Treatment – Resolving Pes Anserine Bursitis?
The proper treatment of pes anserinus problems must not only address pain and tissue damage at the sartorius, gracilis, semitendinosis, or pes anserine bursa, but MUST correct any biomechanical problems at the foot and/or hip and pelvis.
For treatment to be effective we have found that there are certain steps that must be followed, and these steps must be performed in the right order if we are to expect the right results. Here is our approach when pes anserine bursitis problems in our clinic….
Step 1 – Resolve scar tissue adhesions and facilitate healing
Perhaps the most critical most critical step is to treat the scar tissue adhesions. These adhesions are a sign that the muscles are not healthy, and unhealthy tissue will not respond well to traditional stretches and exercises – think of trying to stretch out that rubber band caked with glue. Resolving scar tissue adhesions is a critical step in resolving knee pain, including pes anserinus problems, but it is often a missed or underappreciated step as many practitioners do not have the clinical skills to address this problem.
Scar tissue adhesions do not resolve with stretching or traditional massage or soft tissue methods, but instead must be treated with advanced soft tissue techniques. One of the most effective methods is to use a technique known as Active Release Techniques (ART). For those who are unfamiliar with this treatment method, ART is a new and highly successful hands-on treatment method that was specifically designed to identify and address scar tissue adhesions that are interfering with the normal movement of the body.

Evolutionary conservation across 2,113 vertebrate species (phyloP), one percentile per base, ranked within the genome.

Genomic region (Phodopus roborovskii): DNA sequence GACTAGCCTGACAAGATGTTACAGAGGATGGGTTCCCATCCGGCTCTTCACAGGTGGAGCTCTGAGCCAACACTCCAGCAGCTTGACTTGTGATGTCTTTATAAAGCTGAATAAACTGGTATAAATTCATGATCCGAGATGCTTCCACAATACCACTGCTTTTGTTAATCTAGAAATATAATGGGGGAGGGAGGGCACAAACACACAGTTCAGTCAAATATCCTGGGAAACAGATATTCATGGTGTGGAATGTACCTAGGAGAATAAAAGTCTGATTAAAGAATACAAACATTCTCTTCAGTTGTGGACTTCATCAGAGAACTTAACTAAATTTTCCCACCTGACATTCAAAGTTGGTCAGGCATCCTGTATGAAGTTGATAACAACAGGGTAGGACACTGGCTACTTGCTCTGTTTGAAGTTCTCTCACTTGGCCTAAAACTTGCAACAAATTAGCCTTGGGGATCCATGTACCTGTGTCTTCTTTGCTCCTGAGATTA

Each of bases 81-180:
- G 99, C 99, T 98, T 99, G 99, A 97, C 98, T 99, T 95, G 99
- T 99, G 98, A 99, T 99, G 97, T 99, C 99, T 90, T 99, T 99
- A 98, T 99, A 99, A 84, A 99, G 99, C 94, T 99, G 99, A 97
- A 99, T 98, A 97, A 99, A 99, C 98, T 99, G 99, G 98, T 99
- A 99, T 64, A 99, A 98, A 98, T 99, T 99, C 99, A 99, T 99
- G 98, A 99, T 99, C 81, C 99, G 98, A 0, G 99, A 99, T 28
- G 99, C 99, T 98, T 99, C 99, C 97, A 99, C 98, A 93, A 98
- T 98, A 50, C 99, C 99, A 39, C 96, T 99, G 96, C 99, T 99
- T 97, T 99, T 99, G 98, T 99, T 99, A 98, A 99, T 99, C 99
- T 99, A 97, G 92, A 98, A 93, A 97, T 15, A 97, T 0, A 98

During an ART treatment the practitioner will first shorten the muscle, tendon, ligament, or joint capsule and then apply a very specific tension with their hands as they stretch and lengthen the tissues. As the tissue lengthens the practitioner is able to assess the texture and tension of the tissue to determine if the tissue is healthy or contains scar tissue that needs further treatment. When scar tissue adhesions are felt the amount and direction of tension can be modified to treat the problematic area (click here for more information on ART treatment).
In addition to ART treatment, we have found the use of Laser Therapy is an effective way to speed up the healing and regeneration of damaged tissue and inflamed bursa around the knee.
Step 2 – Correct strength and flexibility
Simply treating the scar tissue adhesions will make the damaged tissue healthier, and will often result in a significant reduction in pain. In fact, it is not uncommon to see a significant improvement in just a few visits. However, although addressing the scar tissue makes the muscles healthier, they may still be somewhat tight or weak. When this is the case specific stretches or exercises can be incorporated into a home exercise/rehabilitation routine to help support in office care. Initially the focus is on correcting local muscle deficiencies (i.e., at the knee, hip, or foot).
Step 3 – Re-Train Functional Movement Patterns
The final stage with treatment is to ensure proper alignment and movement coordination of the foot, knee, hip, and trunk with functional movement patterns. This ensures movement of the hip, knee, and foot are coordinated and working together as a unit. This is what is required during real life activities such as running, walking, cycling, and climbing stairs (the key functional movement patterns with respect to knee problems include the squat, 1 leg squat, and lunge).
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“My first meeting with Dr. Nick helped to put the pain in context. Finally, an explanation and some real answers.”
– Jeff Smith, Sackville, NS